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February 1992

Interleukin 1 and Its Relationship to Endotoxin Tolerance

Author Affiliations

From the Department of Surgery and the Harrison Department of Surgical Research, University of Pennsylvania, Philadelphia.

Arch Surg. 1992;127(2):146-151. doi:10.1001/archsurg.1992.01420020028004

• Endotoxin (lipopolysaccharide [LPS])—induced cytokine release has been implicated in the pathogenesis of sepsis. Sublethal doses of LPS induce tolerance to a septic insult. This study evaluated pretreatment with interleukin 1 (IL-1) against an LPS challenge and examined its relationship to endotoxin tolerance. C3H/HeN mice (N=100) were injected intraperitoneally with phosphate-buffered saline (control group), IL-1 (200 μg/kg), or LPS (1 mg/kg) for 3 days. On day 5, peritoneal macrophages were harvested and assayed for antimicrobial activity (superoxide anion production and Candida albicans phagocytosis). Serum cytokine levels and survival after an LPS challenge on day 5 were also assessed. Pretreatment with IL-1 or LPS significantly increased superoxide anion production, C albicans phagocytosis, and survival compared with pretreatment with phosphate-buffered solution. Interleukin 6 levels significantly decreased in the IL-1 and LPS groups. Peak levels of tumor necrosis factor significantly decreased only in the LPS group. Thus, pretreatment with IL-1 or low doses of LPS may exert protective effects by decreasing levels of interleukin 6 while increasing antimicrobial activity. Mice pretreated with IL-1 were protected from endotoxin despite elevated peak levels of tumor necrosis factor, suggesting a different mechanism for endotoxin tolerance than for tolerance to tumor necrosis factor.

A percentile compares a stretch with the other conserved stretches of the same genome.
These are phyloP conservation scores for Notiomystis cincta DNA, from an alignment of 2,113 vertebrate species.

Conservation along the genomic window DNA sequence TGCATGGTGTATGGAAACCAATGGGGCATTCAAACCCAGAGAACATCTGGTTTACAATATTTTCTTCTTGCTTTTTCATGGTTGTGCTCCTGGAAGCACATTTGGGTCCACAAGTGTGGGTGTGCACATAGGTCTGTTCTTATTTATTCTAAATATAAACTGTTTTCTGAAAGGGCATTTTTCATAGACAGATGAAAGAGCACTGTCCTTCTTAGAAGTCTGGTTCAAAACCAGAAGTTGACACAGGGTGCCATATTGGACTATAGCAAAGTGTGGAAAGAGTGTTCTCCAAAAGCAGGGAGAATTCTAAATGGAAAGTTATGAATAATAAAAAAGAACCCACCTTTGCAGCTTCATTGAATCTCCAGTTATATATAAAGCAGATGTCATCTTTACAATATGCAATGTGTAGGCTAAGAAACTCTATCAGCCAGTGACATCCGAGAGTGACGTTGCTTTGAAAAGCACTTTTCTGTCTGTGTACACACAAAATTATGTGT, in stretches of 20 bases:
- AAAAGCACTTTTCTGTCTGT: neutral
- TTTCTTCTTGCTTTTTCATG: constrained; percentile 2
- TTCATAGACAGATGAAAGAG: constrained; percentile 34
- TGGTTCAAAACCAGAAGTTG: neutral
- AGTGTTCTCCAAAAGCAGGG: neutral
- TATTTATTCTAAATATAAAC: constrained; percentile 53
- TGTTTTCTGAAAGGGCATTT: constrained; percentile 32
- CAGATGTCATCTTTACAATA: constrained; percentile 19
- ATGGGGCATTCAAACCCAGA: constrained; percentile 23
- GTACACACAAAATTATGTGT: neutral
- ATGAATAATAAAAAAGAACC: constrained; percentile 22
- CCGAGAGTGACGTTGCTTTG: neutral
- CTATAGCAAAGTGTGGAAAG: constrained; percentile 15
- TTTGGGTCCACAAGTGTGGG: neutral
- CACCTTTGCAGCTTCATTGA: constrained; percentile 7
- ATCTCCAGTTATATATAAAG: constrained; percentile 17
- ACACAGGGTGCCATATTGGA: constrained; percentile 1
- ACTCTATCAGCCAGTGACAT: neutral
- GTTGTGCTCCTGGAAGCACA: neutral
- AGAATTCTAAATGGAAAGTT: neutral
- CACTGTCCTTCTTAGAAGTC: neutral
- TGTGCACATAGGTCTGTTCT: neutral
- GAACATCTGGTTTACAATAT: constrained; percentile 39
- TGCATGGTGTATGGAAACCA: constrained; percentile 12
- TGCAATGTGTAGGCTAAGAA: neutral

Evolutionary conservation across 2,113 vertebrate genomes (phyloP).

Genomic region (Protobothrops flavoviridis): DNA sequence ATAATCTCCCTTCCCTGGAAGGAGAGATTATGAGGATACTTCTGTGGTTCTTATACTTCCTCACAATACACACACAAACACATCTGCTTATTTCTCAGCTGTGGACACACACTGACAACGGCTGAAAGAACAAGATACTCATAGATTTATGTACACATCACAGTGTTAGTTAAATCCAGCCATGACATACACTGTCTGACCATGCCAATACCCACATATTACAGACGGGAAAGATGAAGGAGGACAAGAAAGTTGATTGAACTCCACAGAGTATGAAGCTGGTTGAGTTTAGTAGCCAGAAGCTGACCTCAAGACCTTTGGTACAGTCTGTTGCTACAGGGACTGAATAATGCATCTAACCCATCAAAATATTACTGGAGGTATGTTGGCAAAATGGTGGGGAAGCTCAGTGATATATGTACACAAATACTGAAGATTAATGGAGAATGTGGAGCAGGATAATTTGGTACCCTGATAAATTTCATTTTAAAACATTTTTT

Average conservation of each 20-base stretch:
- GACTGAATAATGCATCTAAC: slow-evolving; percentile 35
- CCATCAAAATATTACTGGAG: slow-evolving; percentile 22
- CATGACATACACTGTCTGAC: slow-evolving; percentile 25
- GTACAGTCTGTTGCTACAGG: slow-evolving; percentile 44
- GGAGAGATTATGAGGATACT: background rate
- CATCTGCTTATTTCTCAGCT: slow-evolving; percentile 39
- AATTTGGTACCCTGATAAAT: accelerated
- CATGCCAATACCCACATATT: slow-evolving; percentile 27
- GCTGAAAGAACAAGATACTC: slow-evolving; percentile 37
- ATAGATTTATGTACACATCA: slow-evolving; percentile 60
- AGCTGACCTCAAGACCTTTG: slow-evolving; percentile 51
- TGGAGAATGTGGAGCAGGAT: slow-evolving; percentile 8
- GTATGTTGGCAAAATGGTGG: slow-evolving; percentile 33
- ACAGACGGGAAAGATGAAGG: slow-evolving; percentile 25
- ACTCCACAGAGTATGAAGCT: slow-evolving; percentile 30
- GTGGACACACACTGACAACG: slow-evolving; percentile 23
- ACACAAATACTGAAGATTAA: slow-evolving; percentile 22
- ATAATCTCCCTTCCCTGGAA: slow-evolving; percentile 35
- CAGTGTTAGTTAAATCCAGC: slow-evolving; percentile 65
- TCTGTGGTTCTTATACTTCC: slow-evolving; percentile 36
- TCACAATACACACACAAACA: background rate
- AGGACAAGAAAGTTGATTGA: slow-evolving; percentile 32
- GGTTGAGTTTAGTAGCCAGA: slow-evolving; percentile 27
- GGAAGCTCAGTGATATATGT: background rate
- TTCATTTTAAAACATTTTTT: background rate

(Arch Surg. 1992;127:146-151)